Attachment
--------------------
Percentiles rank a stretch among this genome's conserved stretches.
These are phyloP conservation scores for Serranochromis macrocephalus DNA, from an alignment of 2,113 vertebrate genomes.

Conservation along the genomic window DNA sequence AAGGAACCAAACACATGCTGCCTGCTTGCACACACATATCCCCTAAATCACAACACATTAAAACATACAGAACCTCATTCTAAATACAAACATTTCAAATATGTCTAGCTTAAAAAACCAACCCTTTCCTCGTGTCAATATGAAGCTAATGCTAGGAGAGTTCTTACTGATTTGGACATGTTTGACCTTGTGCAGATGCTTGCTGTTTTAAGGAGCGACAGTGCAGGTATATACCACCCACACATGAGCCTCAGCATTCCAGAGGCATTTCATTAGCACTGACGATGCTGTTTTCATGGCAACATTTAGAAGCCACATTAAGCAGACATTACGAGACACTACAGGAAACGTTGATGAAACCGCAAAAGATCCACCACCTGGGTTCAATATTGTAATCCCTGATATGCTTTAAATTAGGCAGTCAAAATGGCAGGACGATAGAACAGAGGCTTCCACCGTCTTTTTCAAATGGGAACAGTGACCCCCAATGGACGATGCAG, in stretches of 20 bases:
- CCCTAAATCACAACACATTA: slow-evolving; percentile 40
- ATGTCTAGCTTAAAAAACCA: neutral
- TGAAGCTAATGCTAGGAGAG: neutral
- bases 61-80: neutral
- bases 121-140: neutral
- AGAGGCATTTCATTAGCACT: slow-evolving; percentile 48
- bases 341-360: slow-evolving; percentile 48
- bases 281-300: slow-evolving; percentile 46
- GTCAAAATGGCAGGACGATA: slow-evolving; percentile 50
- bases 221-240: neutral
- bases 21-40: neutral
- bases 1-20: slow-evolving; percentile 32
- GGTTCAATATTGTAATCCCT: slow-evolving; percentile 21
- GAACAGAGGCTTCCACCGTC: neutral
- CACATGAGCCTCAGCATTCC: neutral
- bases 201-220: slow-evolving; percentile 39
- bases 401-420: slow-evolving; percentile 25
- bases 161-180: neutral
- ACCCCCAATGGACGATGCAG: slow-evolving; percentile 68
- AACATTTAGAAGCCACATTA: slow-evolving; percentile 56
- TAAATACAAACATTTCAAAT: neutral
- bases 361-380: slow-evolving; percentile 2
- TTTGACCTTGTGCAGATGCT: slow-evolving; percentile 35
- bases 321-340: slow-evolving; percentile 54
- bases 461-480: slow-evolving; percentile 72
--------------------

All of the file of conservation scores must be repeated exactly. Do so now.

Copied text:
Percentiles rank a stretch among this genome's conserved stretches.
These are phyloP conservation scores for Serranochromis macrocephalus DNA, from an alignment of 2,113 vertebrate genomes.

Conservation along the genomic window DNA sequence AAGGAACCAAACACATGCTGCCTGCTTGCACACACATATCCCCTAAATCACAACACATTAAAACATACAGAACCTCATTCTAAATACAAACATTTCAAATATGTCTAGCTTAAAAAACCAACCCTTTCCTCGTGTCAATATGAAGCTAATGCTAGGAGAGTTCTTACTGATTTGGACATGTTTGACCTTGTGCAGATGCTTGCTGTTTTAAGGAGCGACAGTGCAGGTATATACCACCCACACATGAGCCTCAGCATTCCAGAGGCATTTCATTAGCACTGACGATGCTGTTTTCATGGCAACATTTAGAAGCCACATTAAGCAGACATTACGAGACACTACAGGAAACGTTGATGAAACCGCAAAAGATCCACCACCTGGGTTCAATATTGTAATCCCTGATATGCTTTAAATTAGGCAGTCAAAATGGCAGGACGATAGAACAGAGGCTTCCACCGTCTTTTTCAAATGGGAACAGTGACCCCCAATGGACGATGCAG, in stretches of 20 bases:
- CCCTAAATCACAACACATTA: slow-evolving; percentile 40
- ATGTCTAGCTTAAAAAACCA: neutral
- TGAAGCTAATGCTAGGAGAG: neutral
- bases 61-80: neutral
- bases 121-140: neutral
- AGAGGCATTTCATTAGCACT: slow-evolving; percentile 48
- bases 341-360: slow-evolving; percentile 48
- bases 281-300: slow-evolving; percentile 46
- GTCAAAATGGCAGGACGATA: slow-evolving; percentile 50
- bases 221-240: neutral
- bases 21-40: neutral
- bases 1-20: slow-evolving; percentile 32
- GGTTCAATATTGTAATCCCT: slow-evolving; percentile 21
- GAACAGAGGCTTCCACCGTC: neutral
- CACATGAGCCTCAGCATTCC: neutral
- bases 201-220: slow-evolving; percentile 39
- bases 401-420: slow-evolving; percentile 25
- bases 161-180: neutral
- ACCCCCAATGGACGATGCAG: slow-evolving; percentile 68
- AACATTTAGAAGCCACATTA: slow-evolving; percentile 56
- TAAATACAAACATTTCAAAT: neutral
- bases 361-380: slow-evolving; percentile 2
- TTTGACCTTGTGCAGATGCT: slow-evolving; percentile 35
- bases 321-340: slow-evolving; percentile 54
- bases 461-480: slow-evolving; percentile 72